“I was supposed to be fighting some IT guy,” Bo Junhui groaned afterward. Instead, the 18-year-old student was up against someone a year older, ten pounds heavier, and a lot hungrier. Xia Tian has never worked behind a desk; he’d spent the last few...

Sinica Podcast

07.11.16

The Street of Eternal Happiness

Kaiser Kuo, Jeremy Goldkorn & more from Sinica Podcast
Rob Schmitz, China correspondent for Marketplace, has been living in China on and off since 1995. He is the author of Street of Eternal Happiness: Big City Dreams Along a Shanghai Road, a book about the people living and working on Changle Lu in...

China: Scaling The World’s Highest Innovation Peaks

Vikram Jandhyala
TechCrunch
The word “innovation” was mentioned 71 times in a communiqué after the Chinese Communist Party’s recent plenary meeting. 

Books

08.27.15

China’s Disruptors

Edward Tse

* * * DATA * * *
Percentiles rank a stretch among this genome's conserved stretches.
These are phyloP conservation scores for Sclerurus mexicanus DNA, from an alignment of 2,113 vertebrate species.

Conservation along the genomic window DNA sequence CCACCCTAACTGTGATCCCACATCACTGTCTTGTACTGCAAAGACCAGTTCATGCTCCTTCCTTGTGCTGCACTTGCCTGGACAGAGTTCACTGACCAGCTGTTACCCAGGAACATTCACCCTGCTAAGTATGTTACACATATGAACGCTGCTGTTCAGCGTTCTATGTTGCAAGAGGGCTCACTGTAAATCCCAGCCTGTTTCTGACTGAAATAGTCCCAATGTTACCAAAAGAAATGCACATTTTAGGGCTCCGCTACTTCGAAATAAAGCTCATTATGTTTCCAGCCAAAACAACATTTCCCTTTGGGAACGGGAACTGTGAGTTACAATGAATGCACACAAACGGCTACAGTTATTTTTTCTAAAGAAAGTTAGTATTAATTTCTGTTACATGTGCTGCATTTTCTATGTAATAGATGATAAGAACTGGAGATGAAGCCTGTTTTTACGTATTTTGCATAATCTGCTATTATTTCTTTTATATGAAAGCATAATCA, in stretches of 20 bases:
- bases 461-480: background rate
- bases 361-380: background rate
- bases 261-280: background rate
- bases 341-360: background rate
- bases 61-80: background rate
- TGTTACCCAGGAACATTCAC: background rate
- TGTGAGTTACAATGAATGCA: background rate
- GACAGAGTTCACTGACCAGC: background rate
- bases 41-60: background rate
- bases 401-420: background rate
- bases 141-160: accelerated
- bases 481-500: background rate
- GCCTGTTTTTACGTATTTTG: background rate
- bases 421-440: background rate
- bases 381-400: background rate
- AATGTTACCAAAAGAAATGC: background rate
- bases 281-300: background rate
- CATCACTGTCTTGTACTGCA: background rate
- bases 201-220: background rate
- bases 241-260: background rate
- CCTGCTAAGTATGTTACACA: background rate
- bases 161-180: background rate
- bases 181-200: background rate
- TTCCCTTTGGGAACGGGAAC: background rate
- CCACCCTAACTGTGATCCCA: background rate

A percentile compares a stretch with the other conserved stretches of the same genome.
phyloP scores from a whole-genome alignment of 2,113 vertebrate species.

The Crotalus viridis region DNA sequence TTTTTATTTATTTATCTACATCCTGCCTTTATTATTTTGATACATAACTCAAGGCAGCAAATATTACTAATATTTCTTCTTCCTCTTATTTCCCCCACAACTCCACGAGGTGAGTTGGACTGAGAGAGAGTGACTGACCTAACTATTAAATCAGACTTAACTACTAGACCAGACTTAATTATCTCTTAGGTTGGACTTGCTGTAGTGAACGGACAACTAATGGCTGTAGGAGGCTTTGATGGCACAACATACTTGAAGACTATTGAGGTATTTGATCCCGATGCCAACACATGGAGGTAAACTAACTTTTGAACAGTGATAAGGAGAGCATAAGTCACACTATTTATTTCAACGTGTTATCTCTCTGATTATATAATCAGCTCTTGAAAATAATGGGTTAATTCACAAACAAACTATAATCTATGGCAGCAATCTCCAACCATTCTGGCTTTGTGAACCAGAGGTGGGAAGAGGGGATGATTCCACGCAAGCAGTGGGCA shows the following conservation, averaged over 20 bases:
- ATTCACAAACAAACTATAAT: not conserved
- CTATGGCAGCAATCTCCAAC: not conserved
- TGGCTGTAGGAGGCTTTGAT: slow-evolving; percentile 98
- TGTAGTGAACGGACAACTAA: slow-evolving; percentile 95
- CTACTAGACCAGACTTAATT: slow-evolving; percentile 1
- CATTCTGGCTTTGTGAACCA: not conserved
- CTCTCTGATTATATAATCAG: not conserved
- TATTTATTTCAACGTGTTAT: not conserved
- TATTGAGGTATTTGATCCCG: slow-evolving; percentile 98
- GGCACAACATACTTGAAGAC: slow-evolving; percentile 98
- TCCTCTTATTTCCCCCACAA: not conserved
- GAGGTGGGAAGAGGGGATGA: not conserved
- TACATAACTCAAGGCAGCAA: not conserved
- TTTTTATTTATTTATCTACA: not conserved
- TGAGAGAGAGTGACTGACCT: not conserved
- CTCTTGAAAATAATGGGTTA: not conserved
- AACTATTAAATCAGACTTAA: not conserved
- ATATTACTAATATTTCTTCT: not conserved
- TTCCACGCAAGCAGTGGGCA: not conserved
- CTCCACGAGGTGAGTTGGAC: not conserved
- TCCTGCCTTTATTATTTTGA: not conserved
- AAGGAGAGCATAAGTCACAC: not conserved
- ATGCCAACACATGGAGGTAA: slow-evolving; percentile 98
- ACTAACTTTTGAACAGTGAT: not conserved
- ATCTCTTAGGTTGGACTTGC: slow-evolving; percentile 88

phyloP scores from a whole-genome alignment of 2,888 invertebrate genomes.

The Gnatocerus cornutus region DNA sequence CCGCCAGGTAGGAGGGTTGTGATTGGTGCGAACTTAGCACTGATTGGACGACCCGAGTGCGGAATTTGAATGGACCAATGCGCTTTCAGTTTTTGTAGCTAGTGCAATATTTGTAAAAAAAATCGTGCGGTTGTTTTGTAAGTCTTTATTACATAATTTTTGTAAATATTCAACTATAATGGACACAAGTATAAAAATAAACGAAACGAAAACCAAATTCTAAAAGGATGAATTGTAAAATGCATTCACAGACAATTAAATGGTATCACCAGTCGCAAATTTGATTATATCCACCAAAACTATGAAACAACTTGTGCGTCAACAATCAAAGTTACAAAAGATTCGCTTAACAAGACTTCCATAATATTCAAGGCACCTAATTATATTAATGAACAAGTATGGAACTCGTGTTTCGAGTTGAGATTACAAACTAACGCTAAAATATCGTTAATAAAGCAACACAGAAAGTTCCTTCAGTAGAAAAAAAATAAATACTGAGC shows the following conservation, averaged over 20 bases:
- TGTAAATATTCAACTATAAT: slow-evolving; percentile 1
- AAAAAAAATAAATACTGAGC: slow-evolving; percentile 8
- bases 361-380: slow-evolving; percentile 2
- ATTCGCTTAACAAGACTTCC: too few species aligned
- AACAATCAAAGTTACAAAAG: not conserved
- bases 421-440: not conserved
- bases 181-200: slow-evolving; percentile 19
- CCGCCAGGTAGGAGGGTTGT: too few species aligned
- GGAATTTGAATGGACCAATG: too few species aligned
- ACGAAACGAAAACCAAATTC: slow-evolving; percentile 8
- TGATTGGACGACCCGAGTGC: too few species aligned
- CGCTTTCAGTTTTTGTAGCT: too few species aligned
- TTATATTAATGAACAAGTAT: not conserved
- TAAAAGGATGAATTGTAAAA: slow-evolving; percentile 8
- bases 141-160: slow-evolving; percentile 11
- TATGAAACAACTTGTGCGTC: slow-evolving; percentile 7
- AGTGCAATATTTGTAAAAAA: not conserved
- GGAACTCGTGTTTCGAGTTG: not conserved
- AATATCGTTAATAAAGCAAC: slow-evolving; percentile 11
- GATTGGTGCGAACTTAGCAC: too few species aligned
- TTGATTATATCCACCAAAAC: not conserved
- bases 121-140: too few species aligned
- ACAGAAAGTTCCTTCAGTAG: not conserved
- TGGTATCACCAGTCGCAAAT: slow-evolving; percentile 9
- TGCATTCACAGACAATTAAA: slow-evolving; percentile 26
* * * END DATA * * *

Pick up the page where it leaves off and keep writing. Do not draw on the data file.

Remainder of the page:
In September 2014, Chinese e-commerce giant Alibaba raised $25 billion in the world’s biggest-ever initial public offering. Since then, millions of investors and managers worldwide have pondered a fundamental question: What’s really going on with the new wave of China’s disruptors?Alibaba wasn’t an outlier—it’s one of a rising tide of thriving Chinese companies, mostly but not exclusively in the technology sector. Overnight, its founder, Jack Ma, appeared on the same magazine covers as American entrepreneurial icons like Mark Zuckerberg. Ma was quickly followed by the founders of other previously little-known companies, such as Baidu, Tencent, and Xiaomi.Over the past two decades, an unprecedented burst of entrepreneurialism has transformed China’s economy from a closed, impoverished, state-run system into a major power in global business. As products in China become more and more sophisticated, and as its companies embrace domestically developed technology, we will increasingly see Chinese goods setting global standards. Meanwhile, companies in the rest of the world wonder how they can access the fast-rising incomes of China’s 1.3 billion consumers.Now Edward Tse, a leading global strategy consultant, reveals how China got to this point, and what the country’s rise means for the United States and the rest of the world. Tse has spent more than twenty years working with senior Chinese executives, learning firsthand how China’s most powerful companies operate. He’s an expert on how private firms are thriving in what is still, officially, a communist country. His book draws on exclusive interviews and case studies to explore questions such as:What drives China’s entrepreneurs? Personal fame and fortune—or a quest for national pride and communal achievement?How do these companies grow so quickly? In 2005, Lenovo sold just one category of products (personal computers) in one market, China. Today, not only is it the world’s largest PC seller; it is also the world’s third-largest smartphone seller.How does Chinese culture shape the strategies and tactics of these business leaders? Can outsiders copy what the Chinese are doing?Can capitalists really thrive within a communist system? How does Tencent’s Pony Ma serve as a member of China’s parliament while running a company that dominates online games and messaging?What impact will China have on the rest of the world as its private companies enter new markets, acquire foreign businesses, and threaten established firms in countless industries?As Tse concludes: “I believe that as a consequence of the opening driven by China’s entrepreneurs, the push to invest in science, research, and development, and the new freedoms that people are enjoying across the country, China has embarked on a renaissance that could rival its greatest era in history—the Tang dynasty. These entrepreneurs are the front line in China’s intense hunger for success. They will have an even more remarkable impact on the global economy in the future, through the rest of this decade and beyond.” —Portfolio/Penguin{chop}